No two set of lips are alike. But, that doesn’t mean they have to be hard to draw and paint! Despite how different lips may be, we can realistically paint them all in a similar way.
Follow these tips on how to paint lips using acrylic paint!
Before you begin, round up some of your favorite painting tools. I have a small sheet of paper that I prepped with acrylic matte medium, as well as several tubes of paint including red, yellow, white and burnt sienna.
1. Draw the lips as you see them.
For this exercise, I decided to draw and paint my own lips, and I snapped a quick photo for reference. You can always challenge yourself, though, by looking straight into the mirror. I drew a quick outline of my lips with a pencil. To start, I established a center of my mouth with guiding horizontal and vertical — sort of where the upper and lower lips purse. I then drew the general shape of each and added facial details (like my piercing) after.
2. Fill in your base colors.
I always like having a color base to build my highlights and shadows on. I filled in my mouth and skin with a medium pigment that works great before you really start to develop the form. Don’t worry about contours yet.
3. Start adding values.
There’s one large shadow when it comes to the lips — it’s where the upper and lower parts meet. I painted a dark (but not super dark) line in that place and added dark pigment to the lips. Keep in mind that the lower half is in shadow. Continue to fill in your lips with this medium-dark color until appropriate. I then added some lighter colors and even a few highlights.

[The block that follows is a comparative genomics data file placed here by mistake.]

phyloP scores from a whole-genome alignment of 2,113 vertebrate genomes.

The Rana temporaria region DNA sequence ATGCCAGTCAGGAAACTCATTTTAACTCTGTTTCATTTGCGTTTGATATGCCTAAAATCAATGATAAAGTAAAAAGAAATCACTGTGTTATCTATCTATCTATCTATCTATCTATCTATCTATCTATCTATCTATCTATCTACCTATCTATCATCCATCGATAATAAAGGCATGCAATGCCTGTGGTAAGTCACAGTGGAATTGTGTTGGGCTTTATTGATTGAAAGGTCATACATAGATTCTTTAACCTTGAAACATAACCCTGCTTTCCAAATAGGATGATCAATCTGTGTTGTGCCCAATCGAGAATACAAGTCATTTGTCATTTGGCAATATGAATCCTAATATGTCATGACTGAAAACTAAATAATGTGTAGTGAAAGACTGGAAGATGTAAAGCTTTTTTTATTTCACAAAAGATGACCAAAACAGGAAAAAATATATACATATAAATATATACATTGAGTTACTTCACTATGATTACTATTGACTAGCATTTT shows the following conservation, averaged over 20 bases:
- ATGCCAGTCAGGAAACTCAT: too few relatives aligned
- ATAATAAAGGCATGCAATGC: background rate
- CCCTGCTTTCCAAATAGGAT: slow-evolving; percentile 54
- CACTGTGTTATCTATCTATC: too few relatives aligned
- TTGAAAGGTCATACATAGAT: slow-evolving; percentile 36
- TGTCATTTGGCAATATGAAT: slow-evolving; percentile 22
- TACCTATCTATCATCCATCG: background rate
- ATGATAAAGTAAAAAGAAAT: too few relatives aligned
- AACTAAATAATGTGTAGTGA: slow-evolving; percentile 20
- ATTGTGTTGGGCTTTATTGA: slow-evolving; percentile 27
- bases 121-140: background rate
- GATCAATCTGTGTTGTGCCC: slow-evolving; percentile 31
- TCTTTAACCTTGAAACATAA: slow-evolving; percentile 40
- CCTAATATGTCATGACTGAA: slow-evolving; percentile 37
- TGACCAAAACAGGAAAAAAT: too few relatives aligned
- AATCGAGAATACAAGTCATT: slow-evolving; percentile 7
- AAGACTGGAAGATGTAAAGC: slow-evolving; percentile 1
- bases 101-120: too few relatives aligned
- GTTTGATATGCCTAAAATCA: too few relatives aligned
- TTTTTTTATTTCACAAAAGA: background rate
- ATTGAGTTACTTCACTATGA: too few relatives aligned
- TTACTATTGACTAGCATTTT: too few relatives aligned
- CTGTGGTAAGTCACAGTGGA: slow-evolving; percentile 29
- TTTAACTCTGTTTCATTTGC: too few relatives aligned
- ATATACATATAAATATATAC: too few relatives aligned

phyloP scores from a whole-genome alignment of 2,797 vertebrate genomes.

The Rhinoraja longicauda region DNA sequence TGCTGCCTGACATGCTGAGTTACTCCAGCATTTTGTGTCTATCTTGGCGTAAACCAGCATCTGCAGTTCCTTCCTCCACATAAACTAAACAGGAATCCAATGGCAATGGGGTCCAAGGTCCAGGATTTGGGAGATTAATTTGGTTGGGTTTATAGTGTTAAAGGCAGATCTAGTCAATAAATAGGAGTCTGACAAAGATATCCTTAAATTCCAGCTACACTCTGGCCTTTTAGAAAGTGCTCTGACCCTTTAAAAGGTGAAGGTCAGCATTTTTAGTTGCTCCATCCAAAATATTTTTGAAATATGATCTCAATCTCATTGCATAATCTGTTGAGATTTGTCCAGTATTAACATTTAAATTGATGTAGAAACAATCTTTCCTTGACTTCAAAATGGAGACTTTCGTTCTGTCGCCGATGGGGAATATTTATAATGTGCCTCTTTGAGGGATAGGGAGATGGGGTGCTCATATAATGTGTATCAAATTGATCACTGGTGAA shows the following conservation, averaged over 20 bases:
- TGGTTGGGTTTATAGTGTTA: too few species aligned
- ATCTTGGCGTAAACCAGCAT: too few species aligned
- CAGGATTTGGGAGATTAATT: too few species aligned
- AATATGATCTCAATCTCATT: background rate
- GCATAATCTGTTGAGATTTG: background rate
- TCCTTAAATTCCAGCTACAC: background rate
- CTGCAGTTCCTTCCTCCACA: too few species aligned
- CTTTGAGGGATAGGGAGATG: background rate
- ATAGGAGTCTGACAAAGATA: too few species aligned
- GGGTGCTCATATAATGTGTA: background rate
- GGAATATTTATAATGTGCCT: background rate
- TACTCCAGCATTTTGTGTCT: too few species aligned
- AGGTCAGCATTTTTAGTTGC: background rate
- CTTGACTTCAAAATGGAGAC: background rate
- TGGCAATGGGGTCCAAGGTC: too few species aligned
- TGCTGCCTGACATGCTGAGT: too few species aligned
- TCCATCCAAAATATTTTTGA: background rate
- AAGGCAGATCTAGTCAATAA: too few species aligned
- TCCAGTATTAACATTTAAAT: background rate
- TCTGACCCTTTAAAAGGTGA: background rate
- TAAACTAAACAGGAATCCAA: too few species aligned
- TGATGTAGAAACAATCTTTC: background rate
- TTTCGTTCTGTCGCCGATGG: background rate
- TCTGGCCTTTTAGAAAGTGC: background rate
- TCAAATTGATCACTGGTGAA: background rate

4. Add contour lines to the lips.
If you examine your lips, you’ll see its not a perfectly smooth surface. They have tiny ridges that stretch from edge to edge and reveal their contour. Using a small brush (such as a liner), paint thin lines that resemble this texture. Remember, they’re going to appear more curved on the sides than they do in the center. And, since they are the valleys of these little “ridges,” they’re going to appear dark.
5. Paint around the contoured lines to bring your painting to life.
Here’s where your painting really starts to resemble realistic lips. Look closely at your reference to determine where the light, medium and dark areas are. Generally, the upper lip is going to be lighter than the bottom one because it’s not in shadow. Focus your light-colored pigments in that area, as well as the base of the bottom lip. Where the two lips meet will be in shadow as well as around it.
6. Add the finishing touches.
Once you’ve filled in the contours, it’s time to add the darkest-darks and the lightest-lights to your puckers. I used a dark burnt umber and a liner brush to trace the line where my lips met. I also applied highlights to the very top of my upper lip and well as around parts of the entire mouth. Remember, your lips stick out from your face, so they’re going to have some light that catches the edges.
7. Complete your painting.
Make your painting look even more realistic by adding a few facial details. For me, this included shadows on my chin, above my mouth, and facial piercing. It doesn’t have to be too involved, just a few strokes of the paintbrush will do.